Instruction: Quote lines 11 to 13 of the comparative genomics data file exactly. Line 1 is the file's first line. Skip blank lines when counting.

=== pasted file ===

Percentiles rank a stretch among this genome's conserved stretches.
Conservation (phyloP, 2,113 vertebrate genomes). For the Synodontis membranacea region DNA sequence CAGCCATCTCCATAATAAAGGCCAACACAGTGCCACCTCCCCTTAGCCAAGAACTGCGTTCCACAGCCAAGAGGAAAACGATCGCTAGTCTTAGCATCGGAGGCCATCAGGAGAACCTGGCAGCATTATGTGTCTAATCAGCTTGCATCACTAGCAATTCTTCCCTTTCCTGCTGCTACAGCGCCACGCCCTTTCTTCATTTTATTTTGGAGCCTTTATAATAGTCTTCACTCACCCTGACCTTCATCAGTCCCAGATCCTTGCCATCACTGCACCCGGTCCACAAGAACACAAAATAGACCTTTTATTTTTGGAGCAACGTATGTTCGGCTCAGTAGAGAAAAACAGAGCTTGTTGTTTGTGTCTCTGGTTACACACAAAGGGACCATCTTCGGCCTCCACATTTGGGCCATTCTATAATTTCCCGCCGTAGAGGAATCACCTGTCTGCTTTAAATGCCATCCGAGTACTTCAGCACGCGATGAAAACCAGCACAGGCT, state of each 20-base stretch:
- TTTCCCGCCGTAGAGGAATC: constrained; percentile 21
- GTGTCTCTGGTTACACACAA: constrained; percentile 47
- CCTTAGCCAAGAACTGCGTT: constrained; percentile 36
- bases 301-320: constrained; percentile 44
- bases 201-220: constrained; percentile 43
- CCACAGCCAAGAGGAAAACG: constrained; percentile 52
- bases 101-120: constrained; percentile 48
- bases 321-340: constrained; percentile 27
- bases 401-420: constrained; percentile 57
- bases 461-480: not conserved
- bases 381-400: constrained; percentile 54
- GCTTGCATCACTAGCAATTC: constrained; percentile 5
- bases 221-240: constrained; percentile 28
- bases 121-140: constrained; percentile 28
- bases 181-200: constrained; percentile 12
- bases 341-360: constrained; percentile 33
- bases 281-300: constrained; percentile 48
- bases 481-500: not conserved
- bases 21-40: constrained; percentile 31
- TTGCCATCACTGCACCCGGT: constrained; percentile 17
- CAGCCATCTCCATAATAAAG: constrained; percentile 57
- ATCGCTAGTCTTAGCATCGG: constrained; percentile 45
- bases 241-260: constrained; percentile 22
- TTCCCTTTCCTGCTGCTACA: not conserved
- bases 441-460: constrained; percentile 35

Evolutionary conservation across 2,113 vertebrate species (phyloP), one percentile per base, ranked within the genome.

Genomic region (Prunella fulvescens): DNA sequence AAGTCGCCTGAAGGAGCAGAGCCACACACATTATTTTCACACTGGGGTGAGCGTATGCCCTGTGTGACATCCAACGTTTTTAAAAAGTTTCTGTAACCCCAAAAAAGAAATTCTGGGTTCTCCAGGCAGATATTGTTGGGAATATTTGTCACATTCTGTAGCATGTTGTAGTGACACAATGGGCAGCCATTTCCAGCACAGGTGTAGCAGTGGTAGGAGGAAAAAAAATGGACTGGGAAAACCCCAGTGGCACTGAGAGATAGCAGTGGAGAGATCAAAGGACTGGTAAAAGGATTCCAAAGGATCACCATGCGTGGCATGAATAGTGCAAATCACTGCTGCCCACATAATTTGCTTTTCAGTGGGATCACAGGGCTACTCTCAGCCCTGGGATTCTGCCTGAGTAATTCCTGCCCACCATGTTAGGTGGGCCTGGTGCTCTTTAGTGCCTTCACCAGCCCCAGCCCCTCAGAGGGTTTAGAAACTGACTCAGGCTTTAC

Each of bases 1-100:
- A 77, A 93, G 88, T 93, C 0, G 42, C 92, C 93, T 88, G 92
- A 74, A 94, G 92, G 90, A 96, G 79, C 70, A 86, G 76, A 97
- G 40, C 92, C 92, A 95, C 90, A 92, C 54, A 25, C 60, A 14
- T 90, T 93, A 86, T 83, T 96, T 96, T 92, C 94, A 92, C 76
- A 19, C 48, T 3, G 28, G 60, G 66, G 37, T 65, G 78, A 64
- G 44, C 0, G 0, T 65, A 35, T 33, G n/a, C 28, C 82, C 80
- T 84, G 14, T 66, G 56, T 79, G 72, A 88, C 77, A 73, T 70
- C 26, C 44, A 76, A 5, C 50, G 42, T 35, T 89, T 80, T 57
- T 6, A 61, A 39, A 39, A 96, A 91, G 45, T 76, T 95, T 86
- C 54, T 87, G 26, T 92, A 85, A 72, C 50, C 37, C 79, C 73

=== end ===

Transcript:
- bases 401-420: constrained; percentile 57
- bases 461-480: not conserved
- bases 381-400: constrained; percentile 54